the value of excellent training, a diverse background and active participation
in our professional community. You may recognize Paula from her email
announcements for the College
Librarians and Media Specialists (CLAMS) of Washington State, which
has an annual conference and for which she is a past president. Paula
is the librarian at Lake Washington
Technical Institute, located in Kirkland, Washington.
It's been a fast seven years since I graduated in 1994.
The training that I have used most is in cataloguing and reference--in
that order. Directly out of graduate school I catalogued the reprint
collection of Heartstream, a local biotechnology startup. Because I
had early exposure to HTML [remember Mosaic?] and citation reference
software, I landed my first full-time job as Webmaster and reference
librarian at University
of Washington Health Sciences Library and Information Center. My
experience at Heartstream and HSLIC prepared me for my current position
as the sole, tenured librarian at Lake Washington Technical College
Library Media Center where I am responsible for acquisitions, cataloguing,
public services, reference and the web page. There are three full time
employees in our library--director, myself and library technician.
Although our library is part of the state's community
and technical college system, the collection serves a more diverse population
than is obvious. Our patrons include staff and students of the college,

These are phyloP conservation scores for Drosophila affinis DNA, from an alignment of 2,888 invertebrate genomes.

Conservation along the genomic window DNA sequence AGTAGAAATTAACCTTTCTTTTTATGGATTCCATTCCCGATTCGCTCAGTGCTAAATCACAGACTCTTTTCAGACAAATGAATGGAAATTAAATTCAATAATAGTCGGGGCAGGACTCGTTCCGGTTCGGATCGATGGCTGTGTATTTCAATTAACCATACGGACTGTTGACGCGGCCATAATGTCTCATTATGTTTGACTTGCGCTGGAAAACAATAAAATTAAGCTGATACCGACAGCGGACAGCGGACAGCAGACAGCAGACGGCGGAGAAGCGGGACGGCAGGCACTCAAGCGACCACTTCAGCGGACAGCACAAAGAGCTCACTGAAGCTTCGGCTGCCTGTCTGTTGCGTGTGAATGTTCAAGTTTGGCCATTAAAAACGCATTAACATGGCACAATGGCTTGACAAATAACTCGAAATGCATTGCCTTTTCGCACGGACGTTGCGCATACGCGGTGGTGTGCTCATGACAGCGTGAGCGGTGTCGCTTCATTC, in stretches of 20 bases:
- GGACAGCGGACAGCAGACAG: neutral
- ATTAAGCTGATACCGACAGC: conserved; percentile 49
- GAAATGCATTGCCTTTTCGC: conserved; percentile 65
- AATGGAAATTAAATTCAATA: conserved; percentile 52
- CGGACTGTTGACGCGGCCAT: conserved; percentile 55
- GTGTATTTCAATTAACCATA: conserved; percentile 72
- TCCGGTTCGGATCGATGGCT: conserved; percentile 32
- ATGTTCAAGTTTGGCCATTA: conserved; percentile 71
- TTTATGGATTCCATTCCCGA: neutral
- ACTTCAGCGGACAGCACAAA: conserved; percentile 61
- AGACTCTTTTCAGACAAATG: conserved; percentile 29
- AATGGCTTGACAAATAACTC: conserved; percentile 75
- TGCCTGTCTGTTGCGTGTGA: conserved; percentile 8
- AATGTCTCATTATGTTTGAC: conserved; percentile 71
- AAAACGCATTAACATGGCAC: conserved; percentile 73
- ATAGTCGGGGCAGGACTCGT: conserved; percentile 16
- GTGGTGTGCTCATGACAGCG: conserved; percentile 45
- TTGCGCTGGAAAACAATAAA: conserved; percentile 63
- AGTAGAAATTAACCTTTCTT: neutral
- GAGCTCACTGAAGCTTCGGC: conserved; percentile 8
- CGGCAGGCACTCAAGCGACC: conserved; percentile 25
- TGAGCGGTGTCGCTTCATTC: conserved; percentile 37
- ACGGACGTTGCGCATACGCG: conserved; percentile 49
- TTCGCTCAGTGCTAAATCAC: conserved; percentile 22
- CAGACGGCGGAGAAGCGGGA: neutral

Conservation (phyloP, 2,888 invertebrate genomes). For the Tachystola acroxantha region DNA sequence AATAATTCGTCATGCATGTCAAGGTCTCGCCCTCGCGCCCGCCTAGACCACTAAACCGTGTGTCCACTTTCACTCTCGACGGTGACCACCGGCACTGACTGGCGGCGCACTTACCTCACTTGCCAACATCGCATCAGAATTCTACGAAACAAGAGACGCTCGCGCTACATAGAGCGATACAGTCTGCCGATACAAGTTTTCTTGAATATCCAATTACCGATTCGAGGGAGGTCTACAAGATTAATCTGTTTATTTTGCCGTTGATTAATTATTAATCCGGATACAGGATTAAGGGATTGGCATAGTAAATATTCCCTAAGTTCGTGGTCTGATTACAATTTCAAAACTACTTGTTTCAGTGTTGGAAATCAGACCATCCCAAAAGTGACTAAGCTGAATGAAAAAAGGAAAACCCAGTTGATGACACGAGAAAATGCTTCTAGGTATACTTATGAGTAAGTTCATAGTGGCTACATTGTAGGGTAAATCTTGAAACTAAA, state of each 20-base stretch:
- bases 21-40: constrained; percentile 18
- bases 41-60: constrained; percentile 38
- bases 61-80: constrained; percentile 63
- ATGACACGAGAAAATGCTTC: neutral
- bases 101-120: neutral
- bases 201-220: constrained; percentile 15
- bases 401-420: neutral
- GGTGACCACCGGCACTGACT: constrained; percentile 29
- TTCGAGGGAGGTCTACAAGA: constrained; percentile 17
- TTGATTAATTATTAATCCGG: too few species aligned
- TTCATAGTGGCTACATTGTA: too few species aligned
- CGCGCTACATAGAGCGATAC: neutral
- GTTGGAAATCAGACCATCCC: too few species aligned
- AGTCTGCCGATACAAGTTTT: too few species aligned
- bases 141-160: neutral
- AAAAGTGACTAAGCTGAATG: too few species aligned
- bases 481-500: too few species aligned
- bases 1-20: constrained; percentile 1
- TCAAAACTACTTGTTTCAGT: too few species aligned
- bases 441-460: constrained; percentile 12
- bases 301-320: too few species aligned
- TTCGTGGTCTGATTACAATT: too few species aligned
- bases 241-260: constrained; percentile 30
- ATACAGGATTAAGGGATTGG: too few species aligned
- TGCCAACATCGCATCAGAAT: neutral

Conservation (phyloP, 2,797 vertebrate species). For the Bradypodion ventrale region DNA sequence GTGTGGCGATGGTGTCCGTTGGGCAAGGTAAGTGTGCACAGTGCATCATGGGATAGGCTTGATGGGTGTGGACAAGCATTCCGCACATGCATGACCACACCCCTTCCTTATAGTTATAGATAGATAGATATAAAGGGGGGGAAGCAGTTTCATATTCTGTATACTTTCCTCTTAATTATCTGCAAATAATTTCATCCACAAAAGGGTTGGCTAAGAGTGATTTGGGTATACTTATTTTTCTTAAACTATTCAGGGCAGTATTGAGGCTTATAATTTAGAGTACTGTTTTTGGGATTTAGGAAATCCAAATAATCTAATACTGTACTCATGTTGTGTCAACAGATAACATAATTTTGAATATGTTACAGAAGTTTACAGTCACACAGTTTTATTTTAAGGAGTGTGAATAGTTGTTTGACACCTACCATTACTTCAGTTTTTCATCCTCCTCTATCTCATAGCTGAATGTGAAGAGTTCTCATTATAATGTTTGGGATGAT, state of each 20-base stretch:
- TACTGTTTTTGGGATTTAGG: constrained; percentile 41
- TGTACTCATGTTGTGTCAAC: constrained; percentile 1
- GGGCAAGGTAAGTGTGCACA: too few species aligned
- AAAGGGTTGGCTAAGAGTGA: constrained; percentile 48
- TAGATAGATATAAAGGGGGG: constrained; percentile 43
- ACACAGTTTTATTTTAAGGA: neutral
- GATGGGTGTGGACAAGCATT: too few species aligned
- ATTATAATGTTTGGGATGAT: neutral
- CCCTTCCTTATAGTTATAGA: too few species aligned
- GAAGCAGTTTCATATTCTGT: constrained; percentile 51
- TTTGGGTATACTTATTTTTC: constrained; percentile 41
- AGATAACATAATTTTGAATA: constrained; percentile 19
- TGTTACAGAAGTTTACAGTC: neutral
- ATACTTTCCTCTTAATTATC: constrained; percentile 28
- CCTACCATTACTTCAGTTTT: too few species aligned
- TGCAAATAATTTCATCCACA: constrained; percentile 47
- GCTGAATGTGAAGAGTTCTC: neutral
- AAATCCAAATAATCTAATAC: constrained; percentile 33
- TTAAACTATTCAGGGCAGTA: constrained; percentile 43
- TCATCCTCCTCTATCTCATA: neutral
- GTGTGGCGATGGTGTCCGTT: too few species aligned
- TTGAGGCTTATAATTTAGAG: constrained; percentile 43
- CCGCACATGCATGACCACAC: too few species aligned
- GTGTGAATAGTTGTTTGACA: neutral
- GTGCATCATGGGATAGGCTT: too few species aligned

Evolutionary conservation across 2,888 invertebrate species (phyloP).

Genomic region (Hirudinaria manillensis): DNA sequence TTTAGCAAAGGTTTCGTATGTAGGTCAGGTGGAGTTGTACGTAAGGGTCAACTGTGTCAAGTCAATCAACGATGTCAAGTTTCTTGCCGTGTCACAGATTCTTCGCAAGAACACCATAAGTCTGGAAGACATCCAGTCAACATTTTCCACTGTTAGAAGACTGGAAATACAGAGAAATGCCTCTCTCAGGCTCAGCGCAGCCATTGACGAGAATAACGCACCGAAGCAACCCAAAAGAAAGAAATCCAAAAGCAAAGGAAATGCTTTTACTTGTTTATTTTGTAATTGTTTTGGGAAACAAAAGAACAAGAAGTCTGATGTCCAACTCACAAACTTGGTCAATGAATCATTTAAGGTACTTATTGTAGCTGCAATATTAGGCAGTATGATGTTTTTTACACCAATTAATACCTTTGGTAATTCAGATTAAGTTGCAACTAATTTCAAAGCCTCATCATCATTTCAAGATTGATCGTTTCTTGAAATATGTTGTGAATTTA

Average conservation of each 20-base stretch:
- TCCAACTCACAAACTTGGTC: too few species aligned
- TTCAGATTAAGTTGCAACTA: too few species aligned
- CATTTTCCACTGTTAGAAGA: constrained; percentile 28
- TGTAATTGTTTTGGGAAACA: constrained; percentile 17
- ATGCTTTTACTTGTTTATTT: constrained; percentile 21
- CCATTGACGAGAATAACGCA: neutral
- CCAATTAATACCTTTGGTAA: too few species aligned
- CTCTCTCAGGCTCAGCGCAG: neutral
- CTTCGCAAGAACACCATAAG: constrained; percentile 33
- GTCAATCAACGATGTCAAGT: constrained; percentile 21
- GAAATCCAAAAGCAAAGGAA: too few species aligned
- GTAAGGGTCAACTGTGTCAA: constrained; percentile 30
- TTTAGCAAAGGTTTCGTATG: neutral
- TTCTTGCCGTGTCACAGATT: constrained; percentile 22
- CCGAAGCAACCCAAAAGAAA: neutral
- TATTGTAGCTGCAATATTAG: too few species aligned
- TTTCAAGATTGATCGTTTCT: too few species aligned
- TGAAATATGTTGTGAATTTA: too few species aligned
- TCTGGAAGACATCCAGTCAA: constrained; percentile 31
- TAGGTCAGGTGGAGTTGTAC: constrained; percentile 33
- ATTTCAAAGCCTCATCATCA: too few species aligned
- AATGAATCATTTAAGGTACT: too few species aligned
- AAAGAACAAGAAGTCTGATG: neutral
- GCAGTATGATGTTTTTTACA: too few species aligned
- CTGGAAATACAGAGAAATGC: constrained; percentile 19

students from the alternative high school co-located on campus, and
the public. Course offerings vary from general education requirements
to technical and vocational programs such as fitness specialist, environmental
horticulture, precision machining, welding, engineering graphics, culinary
arts and computer services and network technician. My educational background
in socio-cultural anthropology has served me well because I interact
with a very diverse population in terms of courses offered by the college
and demographic makeup, e.g., we serve immigrants and those who are
returning to the workforce. Typical reference questions I field in a
day can include how to correctly cite an electronic reference, finding
a transmission manual for a 1970 Ford Top loader, finding the contact
information for the president of the Puget Sound Grant-writer's Association,
helping an instructor find material for a course.
The most helpful advice I can pass along is to be flexible--you
never know how your work might evolve or what you might learn-I've worked
with ethnological artifacts, a fish collection, a special librarians
archive, and drama resources. LWTC has a childcare center on site and
I have a weekly story time with the pre-schoolers. Who could have known
that I would charter the first chapter of Phi
Theta Kappa International Honor Society at a technical college in
Washington State or that I serve as chapter advisor? Attend professional
organization meetings to find out what issues are important and to make
important contacts, volunteer (you learn a lot) or serve as an officer
(you learn even more). As past president of CLAMS (College Librarians
and Media Specialists) I now know how to facilitate meetings, how to
delegate, and how to coordinate successful conferences. There is a lot
more I could include, but on reflection the other most helpful advice
is to maintain a sense of humor.
Class of 1994
Are you interested in sharing your knowledge
with the rest of the student body? Have you attended any conferences or
taken an interesting or worthwhile class outside of the department? Would
you care to review nearby bars for us? Send your Silverfish submissions
to Ariel Johnson or John
Edited by Ariel
Johnson and John W.N. Buell
Silverfish Web Design by John